A history of hip hop in the Boogie Down Bronx

Joseph Saddler (L), also known as "Grandmaster Flash," and Melle Mel perform during the 22nd annual Rock and Roll Hall of Fame induction ceremony at the Waldorf Astoria Hotel in New York March 12, 2007.
REUTERS/Lucas Jackson (UNITED STATES)

In the summer of 1973 there was a back to school party in the basement of a south Bronx apartment building which changed the world.

It was there at Highbridge’s 1520 Sedgwick Avenue that an 18-year-old Jamaican immigrant by the name of Clive “DJ Kool Herc” Campbell invented a new genre of music when he looped the break of James Brown’s “Give It Up or Turnit Loose” inside of the packed rec-room.

That new born, funk inspired sound was the first ever beat of the now global phenomenon known as hip hop – and without the so aptly nicknamed Boogie Down Bronx, that music may have not become the titan it now is.

Kool Herc’s summer of ’73 genesis was only the tip of the iceberg for hip hop in the Bronx and later all of New York City.

Herc was soon joined by Grandmaster Flash, who at the time was still Joseph Sadler, a fellow DJ from Hunts Point who literally dumpster dove to put together working turntables to mix at parks throughout the south Bronx.

File

Flash idolized what Herc could do behind a deck and took inspiration from him to create his own sampling and looping techniques as hip hop’s popularity rose.

As Herc, Flash, and fellow acts who pioneered hip hop like Grand Wizard Theodore and Grandmaster Caz literally brought the pillars of DJing, rapping, breakdancing, and graffitti to public spaces and playgrounds across the borough, they also created a chance for local youth to escape the tumultuous condition that was the “Burning Bronx” of the 1970s and 1980s.

That’s what inspired Grandmaster Flash along with fellow Bronx originated rappers known as The Furious Five to record “The Message,” a seven minute long rap which chronicled what living through Bronx’s economic and social hardships was actually like; it was incepted into the library of congress for it’s significant political commentary years later.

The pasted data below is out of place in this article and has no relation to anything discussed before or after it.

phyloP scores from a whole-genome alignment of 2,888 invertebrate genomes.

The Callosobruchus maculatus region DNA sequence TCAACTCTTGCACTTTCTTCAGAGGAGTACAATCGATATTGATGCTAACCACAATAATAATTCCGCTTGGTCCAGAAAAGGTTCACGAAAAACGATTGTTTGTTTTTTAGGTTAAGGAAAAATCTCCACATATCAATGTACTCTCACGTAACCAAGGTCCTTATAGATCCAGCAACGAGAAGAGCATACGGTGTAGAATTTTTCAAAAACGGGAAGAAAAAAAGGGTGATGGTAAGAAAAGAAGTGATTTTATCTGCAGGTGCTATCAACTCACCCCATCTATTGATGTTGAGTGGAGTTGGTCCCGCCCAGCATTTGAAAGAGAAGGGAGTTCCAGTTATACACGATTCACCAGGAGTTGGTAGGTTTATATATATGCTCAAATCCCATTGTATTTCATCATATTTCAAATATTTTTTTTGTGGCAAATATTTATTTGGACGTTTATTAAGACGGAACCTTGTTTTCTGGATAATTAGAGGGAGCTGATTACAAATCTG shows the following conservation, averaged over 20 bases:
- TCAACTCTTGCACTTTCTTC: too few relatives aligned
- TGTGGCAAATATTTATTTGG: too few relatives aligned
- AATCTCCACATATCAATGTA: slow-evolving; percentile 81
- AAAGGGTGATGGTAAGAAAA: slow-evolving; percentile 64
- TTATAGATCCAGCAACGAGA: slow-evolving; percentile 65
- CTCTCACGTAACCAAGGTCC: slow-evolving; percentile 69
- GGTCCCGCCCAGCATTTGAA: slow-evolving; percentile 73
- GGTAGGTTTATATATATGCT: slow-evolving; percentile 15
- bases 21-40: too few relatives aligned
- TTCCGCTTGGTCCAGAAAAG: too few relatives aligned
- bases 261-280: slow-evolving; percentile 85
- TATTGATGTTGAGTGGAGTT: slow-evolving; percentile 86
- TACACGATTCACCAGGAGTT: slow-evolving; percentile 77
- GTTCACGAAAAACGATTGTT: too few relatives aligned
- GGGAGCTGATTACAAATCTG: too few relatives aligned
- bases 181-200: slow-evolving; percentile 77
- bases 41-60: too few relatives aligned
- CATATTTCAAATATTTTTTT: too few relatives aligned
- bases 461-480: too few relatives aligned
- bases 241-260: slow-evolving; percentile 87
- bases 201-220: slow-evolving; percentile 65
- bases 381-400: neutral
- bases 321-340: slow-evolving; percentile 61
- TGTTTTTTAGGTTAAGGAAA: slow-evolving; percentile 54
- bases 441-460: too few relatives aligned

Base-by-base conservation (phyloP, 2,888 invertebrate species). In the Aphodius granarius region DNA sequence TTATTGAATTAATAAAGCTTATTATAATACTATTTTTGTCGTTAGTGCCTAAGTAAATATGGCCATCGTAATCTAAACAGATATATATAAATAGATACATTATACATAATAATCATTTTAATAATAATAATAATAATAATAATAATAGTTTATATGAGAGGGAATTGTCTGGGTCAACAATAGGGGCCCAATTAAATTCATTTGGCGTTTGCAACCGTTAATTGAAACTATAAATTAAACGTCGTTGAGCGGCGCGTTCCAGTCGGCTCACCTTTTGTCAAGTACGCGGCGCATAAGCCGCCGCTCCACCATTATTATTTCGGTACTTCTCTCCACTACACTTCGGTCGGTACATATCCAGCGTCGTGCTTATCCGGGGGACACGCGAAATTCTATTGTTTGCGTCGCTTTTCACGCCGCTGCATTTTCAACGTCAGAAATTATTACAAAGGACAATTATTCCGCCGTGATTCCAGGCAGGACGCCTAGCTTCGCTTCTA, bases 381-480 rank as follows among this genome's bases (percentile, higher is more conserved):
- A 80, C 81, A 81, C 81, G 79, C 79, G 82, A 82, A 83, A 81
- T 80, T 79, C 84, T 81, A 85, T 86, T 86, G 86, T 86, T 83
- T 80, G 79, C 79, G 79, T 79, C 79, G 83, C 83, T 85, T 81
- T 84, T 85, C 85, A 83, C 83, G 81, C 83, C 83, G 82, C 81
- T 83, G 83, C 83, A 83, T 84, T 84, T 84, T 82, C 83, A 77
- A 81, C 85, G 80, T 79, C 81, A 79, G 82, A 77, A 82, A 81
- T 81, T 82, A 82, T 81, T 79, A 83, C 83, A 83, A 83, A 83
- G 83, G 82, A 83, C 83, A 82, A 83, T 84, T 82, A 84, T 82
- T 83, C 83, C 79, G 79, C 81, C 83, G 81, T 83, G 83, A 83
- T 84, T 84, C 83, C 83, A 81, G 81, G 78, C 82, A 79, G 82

While throughout the 1970s hip hop was a local phenom, it took until the decade’s end for the genre’s first true commercial success.

That happened when “The Sugar Hill Gang,” a rap trio across the Hudson River in Englewood, NJ produced hip hop’s first  “Rapper’s Delight” in 1979, sampling and looping “Good Times” by the funk group “Chic.”

Though technically not from the Bronx, the origin of rap’s first top 40 charting track  has connection to the borough – plus a little controversy.

At the time, Big Bank Hank of the Sugar Hill Gang, who was a champion wrestler at Bronx Community College was working as a doorman for a Bronx hip hop club where he befriended and managed Grandmaster Caz and the Cold Crush Brothers for some time.

It has been alleged that Hank’s verse in Rapper’s Delight was plagiarized from Grandmaster Caz, a passionate debate which is still discussed to this day.

That year also saw the rise of Bronx sensation Kurtis Blow, who was living in Co-op City during his rise in the 1980s.

Blow even released a track titled “The Bronx” in 1986, just some time after bringing the Queens based group “Run DMC” to an eventual position of universal popularity.

The mid-1980s also gave rise to a fellow Bronx rapper, Slick Rick, who was inducted into borough’s walk of fame on the Grand Concourse in 2018.

Slick Rick celebrates his induction to the Bronx Walk of Fame.Photo by Miriam Quin

By the 1990’s New York’s rap scene had shifted greatly into Brooklyn due to the rise of The Notorious B.I.G. and other affiliated acts such as Jay Z.

Bronx rappers like the late Big Pun and Fat Joe managed to pull the city’s rap spotlight back uptown by the late 1990’s with Big Pun’s track “I’m Not a Player” and Fat Joe’s hit “Lean Back.”

It was these rappers and producers along many others who evolved and propelled hip hop into its modern era of the new millenium, one which still sees Bronx greats rise above the rest.

A block in Castle Hill was the stepping stone for Jennifer Lopez while the Moroccan born French Montana reportedly attended Lehman High School in his youth – not to mention all the clubs where Cardi B performed at prior to her own launch into fame.

Before moving to Atlanta and later marrying Alicia Keys, a teenage Swizz Beatz was mixing in the northeast Bronx too.

Earlier this week on Monday, the late Fred The Godson, a Longwood native and regular guest DJ on Hot97 was honored and remembered on his 36th birthday by Fat Joe and the Bronx community.

Courtesy of Raphael Salamanca, Jr.

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